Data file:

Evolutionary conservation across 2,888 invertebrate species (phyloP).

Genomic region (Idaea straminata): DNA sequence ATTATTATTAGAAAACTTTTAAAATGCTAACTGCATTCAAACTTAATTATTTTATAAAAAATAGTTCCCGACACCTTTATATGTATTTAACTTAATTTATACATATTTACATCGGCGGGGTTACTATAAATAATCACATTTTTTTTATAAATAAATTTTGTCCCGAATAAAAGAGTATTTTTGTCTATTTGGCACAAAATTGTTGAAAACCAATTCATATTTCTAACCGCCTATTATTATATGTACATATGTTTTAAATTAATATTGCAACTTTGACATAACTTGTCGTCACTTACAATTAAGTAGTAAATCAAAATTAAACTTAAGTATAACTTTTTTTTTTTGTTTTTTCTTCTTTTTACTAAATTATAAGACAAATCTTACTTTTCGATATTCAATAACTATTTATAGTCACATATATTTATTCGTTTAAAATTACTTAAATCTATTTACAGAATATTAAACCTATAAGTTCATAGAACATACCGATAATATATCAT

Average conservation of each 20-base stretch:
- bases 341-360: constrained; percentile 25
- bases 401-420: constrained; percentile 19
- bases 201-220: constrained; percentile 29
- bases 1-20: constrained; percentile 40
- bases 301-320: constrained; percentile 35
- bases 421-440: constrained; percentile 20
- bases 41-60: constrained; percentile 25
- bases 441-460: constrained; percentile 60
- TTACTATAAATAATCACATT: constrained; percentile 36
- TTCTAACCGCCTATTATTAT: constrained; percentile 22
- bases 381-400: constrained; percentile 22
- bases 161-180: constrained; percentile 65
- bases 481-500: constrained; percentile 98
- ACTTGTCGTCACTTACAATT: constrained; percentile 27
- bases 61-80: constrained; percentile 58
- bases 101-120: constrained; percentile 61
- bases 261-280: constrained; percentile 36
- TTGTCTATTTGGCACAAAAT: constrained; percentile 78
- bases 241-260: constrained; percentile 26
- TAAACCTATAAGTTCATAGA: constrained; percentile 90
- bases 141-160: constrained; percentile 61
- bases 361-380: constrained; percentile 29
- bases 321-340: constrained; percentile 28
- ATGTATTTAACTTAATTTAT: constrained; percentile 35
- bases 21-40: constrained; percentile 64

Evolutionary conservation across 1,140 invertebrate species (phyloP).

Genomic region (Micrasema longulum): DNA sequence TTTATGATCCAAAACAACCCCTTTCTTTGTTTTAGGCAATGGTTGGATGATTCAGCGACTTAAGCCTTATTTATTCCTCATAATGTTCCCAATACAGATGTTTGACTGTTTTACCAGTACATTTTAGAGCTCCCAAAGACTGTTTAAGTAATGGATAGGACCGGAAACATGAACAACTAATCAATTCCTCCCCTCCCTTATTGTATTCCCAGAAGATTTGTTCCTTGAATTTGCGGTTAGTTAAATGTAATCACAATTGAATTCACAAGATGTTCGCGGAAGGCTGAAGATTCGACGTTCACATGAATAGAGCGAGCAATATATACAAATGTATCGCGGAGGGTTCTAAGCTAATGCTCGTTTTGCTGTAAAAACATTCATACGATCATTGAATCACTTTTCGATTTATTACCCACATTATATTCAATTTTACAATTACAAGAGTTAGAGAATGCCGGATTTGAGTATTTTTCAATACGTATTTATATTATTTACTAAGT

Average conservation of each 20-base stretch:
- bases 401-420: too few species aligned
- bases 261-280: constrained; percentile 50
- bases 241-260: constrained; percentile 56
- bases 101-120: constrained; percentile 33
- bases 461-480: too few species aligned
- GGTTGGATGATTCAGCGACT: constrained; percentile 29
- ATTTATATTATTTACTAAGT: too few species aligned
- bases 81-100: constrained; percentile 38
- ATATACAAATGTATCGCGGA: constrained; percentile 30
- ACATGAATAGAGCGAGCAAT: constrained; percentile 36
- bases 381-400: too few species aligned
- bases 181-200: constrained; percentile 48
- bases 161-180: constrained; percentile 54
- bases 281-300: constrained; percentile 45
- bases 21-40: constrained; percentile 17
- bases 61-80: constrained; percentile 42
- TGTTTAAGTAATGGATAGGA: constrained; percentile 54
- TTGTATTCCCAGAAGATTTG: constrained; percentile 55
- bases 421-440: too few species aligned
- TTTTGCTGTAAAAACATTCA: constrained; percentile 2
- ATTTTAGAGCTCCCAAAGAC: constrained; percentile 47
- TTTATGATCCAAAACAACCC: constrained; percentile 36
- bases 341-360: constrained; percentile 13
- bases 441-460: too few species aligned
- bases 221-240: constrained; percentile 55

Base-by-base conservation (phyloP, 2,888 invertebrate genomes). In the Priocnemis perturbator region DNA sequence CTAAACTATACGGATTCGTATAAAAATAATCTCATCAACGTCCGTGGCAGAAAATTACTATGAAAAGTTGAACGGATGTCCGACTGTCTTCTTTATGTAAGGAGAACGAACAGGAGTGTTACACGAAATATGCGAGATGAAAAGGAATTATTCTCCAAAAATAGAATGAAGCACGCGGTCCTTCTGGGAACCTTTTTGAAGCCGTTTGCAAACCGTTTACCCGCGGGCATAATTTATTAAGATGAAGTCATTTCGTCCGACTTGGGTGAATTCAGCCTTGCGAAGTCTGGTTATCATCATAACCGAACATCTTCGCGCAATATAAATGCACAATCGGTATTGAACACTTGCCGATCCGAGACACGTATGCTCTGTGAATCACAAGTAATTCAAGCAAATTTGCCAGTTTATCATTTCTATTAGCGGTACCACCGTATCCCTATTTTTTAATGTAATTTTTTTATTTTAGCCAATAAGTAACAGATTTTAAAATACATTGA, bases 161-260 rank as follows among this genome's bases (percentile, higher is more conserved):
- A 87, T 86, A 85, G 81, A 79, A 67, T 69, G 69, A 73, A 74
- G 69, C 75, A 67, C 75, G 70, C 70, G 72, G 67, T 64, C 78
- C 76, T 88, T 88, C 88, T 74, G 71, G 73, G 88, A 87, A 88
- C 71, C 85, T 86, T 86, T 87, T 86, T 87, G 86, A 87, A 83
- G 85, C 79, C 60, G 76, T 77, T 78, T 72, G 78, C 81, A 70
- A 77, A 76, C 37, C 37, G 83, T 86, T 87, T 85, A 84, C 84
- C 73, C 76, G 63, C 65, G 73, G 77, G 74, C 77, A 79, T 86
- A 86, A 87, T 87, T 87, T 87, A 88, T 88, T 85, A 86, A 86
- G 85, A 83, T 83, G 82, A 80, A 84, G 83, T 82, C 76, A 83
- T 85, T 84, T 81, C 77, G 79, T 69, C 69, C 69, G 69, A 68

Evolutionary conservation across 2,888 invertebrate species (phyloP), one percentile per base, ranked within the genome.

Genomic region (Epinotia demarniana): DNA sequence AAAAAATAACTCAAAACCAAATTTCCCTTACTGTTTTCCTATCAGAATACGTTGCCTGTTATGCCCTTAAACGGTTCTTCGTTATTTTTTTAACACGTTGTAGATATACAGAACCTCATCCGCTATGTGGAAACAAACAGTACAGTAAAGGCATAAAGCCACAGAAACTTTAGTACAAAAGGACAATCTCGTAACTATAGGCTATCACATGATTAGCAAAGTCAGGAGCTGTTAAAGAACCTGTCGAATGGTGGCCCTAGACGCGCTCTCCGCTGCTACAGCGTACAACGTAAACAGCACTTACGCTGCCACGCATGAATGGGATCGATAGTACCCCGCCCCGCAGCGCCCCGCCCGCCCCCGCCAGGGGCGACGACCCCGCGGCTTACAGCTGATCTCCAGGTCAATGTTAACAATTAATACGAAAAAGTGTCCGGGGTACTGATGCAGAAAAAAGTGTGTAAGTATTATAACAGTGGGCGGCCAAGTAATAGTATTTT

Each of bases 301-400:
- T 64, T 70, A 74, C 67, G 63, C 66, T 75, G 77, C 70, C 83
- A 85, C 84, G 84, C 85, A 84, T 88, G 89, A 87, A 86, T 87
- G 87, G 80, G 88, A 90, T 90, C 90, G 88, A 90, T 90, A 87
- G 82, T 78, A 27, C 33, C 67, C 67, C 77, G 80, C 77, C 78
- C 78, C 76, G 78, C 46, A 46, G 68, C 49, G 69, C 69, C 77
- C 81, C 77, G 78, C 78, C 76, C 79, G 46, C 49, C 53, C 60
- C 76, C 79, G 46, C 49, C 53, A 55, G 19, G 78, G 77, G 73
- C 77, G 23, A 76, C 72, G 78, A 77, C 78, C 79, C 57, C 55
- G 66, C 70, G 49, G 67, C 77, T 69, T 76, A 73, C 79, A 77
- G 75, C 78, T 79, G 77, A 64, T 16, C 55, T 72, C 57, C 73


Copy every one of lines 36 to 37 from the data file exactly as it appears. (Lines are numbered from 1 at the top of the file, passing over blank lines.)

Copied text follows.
- bases 461-480: too few species aligned
- GGTTGGATGATTCAGCGACT: constrained; percentile 29